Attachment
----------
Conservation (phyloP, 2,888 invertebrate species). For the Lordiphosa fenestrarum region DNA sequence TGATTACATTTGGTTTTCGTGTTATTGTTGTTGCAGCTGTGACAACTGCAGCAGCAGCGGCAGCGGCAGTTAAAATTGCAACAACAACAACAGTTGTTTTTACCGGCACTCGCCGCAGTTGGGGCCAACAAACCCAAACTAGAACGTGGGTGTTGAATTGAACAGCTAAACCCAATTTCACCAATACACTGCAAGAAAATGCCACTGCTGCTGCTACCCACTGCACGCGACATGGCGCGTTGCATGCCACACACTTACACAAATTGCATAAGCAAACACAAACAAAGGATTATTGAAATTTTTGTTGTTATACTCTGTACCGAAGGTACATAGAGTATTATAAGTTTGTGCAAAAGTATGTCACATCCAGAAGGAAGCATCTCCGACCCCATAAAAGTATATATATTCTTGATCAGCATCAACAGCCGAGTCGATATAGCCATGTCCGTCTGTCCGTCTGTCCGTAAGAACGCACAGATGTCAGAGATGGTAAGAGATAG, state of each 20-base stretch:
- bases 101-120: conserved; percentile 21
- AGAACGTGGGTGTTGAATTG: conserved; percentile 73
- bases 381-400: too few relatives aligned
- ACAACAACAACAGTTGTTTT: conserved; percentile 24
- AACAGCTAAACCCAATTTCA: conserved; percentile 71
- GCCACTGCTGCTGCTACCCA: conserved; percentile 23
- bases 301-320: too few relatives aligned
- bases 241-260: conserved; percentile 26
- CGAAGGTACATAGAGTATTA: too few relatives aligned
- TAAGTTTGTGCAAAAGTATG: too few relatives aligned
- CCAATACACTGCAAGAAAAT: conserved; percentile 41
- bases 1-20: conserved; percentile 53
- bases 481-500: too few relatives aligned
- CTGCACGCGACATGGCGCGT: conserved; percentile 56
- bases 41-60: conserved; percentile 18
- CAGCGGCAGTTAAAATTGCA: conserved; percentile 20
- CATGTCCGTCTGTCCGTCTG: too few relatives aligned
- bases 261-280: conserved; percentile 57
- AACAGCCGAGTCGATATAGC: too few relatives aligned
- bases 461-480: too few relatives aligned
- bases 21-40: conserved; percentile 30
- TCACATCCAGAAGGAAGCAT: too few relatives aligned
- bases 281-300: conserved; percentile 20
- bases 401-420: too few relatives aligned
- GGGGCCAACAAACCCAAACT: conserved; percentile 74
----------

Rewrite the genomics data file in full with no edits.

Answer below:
Conservation (phyloP, 2,888 invertebrate species). For the Lordiphosa fenestrarum region DNA sequence TGATTACATTTGGTTTTCGTGTTATTGTTGTTGCAGCTGTGACAACTGCAGCAGCAGCGGCAGCGGCAGTTAAAATTGCAACAACAACAACAGTTGTTTTTACCGGCACTCGCCGCAGTTGGGGCCAACAAACCCAAACTAGAACGTGGGTGTTGAATTGAACAGCTAAACCCAATTTCACCAATACACTGCAAGAAAATGCCACTGCTGCTGCTACCCACTGCACGCGACATGGCGCGTTGCATGCCACACACTTACACAAATTGCATAAGCAAACACAAACAAAGGATTATTGAAATTTTTGTTGTTATACTCTGTACCGAAGGTACATAGAGTATTATAAGTTTGTGCAAAAGTATGTCACATCCAGAAGGAAGCATCTCCGACCCCATAAAAGTATATATATTCTTGATCAGCATCAACAGCCGAGTCGATATAGCCATGTCCGTCTGTCCGTCTGTCCGTAAGAACGCACAGATGTCAGAGATGGTAAGAGATAG, state of each 20-base stretch:
- bases 101-120: conserved; percentile 21
- AGAACGTGGGTGTTGAATTG: conserved; percentile 73
- bases 381-400: too few relatives aligned
- ACAACAACAACAGTTGTTTT: conserved; percentile 24
- AACAGCTAAACCCAATTTCA: conserved; percentile 71
- GCCACTGCTGCTGCTACCCA: conserved; percentile 23
- bases 301-320: too few relatives aligned
- bases 241-260: conserved; percentile 26
- CGAAGGTACATAGAGTATTA: too few relatives aligned
- TAAGTTTGTGCAAAAGTATG: too few relatives aligned
- CCAATACACTGCAAGAAAAT: conserved; percentile 41
- bases 1-20: conserved; percentile 53
- bases 481-500: too few relatives aligned
- CTGCACGCGACATGGCGCGT: conserved; percentile 56
- bases 41-60: conserved; percentile 18
- CAGCGGCAGTTAAAATTGCA: conserved; percentile 20
- CATGTCCGTCTGTCCGTCTG: too few relatives aligned
- bases 261-280: conserved; percentile 57
- AACAGCCGAGTCGATATAGC: too few relatives aligned
- bases 461-480: too few relatives aligned
- bases 21-40: conserved; percentile 30
- TCACATCCAGAAGGAAGCAT: too few relatives aligned
- bases 281-300: conserved; percentile 20
- bases 401-420: too few relatives aligned
- GGGGCCAACAAACCCAAACT: conserved; percentile 74